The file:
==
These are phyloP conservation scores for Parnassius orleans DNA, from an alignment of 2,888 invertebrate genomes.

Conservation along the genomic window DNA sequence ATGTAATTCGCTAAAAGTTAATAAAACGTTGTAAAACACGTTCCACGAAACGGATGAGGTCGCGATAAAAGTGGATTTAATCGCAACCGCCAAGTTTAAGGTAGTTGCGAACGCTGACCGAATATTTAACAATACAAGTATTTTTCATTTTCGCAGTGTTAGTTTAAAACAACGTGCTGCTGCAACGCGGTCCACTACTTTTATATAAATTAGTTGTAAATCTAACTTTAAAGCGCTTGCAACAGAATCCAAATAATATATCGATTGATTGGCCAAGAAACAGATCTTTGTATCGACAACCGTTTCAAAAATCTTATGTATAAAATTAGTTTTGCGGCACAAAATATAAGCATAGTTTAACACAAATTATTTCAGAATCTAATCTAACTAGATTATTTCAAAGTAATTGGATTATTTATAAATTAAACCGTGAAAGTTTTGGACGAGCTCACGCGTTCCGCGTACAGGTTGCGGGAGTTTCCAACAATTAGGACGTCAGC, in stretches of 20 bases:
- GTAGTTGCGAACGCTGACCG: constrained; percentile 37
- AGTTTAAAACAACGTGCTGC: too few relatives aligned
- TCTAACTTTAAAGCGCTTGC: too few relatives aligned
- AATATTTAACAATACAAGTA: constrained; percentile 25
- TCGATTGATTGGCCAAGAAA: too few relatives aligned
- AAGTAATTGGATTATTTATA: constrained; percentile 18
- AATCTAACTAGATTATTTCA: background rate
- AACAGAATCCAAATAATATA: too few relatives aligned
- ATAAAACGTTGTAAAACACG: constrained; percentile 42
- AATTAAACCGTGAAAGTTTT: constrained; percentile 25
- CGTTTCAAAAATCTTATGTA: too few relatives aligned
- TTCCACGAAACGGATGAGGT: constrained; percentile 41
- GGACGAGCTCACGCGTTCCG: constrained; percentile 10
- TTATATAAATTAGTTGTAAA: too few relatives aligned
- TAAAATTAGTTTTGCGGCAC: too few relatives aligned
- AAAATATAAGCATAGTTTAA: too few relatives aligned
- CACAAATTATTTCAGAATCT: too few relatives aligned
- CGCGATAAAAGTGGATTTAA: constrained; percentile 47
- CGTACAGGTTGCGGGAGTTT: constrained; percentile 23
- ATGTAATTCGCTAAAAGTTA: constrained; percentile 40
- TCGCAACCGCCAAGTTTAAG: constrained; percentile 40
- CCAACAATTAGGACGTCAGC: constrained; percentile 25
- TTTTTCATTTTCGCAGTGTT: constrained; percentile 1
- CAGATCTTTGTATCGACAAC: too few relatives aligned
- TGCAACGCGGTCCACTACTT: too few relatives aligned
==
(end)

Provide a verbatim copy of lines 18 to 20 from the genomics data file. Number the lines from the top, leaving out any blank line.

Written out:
- AAAATATAAGCATAGTTTAA: too few relatives aligned
- CACAAATTATTTCAGAATCT: too few relatives aligned
- CGCGATAAAAGTGGATTTAA: constrained; percentile 47